A song taew (baht bus) seating area
It's so easy to put our minds in "neutral" when we're on a holiday somewhere; there are so many different things to see, we're in unfamiliar surroundings and don't want to miss anything. It's also easy to lose track of reality if one's been drinking, especially if that's to excess.
Drunks are priority targets for pickpockets and others who would take advantage of because they're far more likely to be unaware of what's going on around them. Come to think of it, that was my prime directive back in the distant past when I would throw away time getting drunk - but I digress. The weary, lost and confused are just below drunks for the same reason: they're distracted.
Pickpockets have probably been a problem since before the event of recorded history, but in tourist areas or places where poverty pushes people to act in ways they wouldn't in better times it's more common, and the tourist meccas of Thailand are certainly fertile territory for them.
Song taews (more commonly known as baht buses) perhaps aren't as easy for a pickpocket to work as a moving crowd might be - say, watching a fireworks show - but they can be full, and a person sitting directly next to you could be skilled in relieving you of your possessions. The key is to be aware of your surroundings, who's around you and - more importantly - where your valuables are at all times. Your run-of-the-mill pickpocket doesn't want to confront you so usually you're distracted so they can do their job. Bumping into you, slipping a hand into your pocket or handbag, carefully slicing a pocket with a razor to slip a wallet out - all of these things can - and do - happen in a heartbeat.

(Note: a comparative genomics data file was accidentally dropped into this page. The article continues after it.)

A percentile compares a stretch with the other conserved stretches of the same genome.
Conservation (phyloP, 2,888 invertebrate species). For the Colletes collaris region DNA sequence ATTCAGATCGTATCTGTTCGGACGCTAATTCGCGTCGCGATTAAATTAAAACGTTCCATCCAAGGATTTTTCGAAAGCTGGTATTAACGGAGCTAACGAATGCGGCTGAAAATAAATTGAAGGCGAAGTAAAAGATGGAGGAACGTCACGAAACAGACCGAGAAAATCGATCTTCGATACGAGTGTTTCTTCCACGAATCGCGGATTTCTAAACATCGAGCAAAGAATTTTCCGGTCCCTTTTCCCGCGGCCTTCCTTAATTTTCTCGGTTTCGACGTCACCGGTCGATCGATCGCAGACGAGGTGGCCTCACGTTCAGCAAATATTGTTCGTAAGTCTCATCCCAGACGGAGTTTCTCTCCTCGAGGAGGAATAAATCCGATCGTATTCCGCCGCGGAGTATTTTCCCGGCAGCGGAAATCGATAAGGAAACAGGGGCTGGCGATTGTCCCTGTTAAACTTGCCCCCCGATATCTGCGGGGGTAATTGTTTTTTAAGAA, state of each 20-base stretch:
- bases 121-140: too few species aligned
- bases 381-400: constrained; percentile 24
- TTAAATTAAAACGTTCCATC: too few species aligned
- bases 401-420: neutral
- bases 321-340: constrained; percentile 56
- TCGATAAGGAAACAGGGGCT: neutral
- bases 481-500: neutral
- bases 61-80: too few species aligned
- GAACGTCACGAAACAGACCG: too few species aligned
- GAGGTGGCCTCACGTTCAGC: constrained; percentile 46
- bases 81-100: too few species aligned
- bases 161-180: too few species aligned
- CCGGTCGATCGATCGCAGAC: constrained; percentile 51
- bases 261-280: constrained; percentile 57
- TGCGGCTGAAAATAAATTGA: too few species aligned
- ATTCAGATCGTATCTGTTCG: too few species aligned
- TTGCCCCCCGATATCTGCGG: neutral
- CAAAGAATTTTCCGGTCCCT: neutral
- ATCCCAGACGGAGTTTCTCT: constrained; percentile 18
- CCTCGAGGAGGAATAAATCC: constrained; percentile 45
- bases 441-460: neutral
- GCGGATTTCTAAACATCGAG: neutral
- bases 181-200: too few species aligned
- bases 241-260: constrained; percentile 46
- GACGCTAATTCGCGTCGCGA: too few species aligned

The author of the fine (albeit currently dormant) blog Rice Queen Diary told me a wonderful story a couple of weeks ago that I hope he'll get around to writing about if and when he feels like it, but it was an excellent example of what we're talking about here today. Upon going through the 3,000+ pictures I took this last trip I came across these three, although I'd already forgotten about them by the time I had lunch the following week with RQD.
I'd taken the header photo just as a reference picture before noticing the warning signs you see below. The pickpocket warning isn't something I've seen all that often, but the news regularly features stories about this tourist or that being ripped off. Again: don't be paranoid, but BE AWARE.
After seeing the pickpocket warning I glanced over and noticed the second sticker which I'm guessing was more of a joke. It wasn't so much a warning as a reminder of common decency, but since it made me laugh I'm sharing it with you.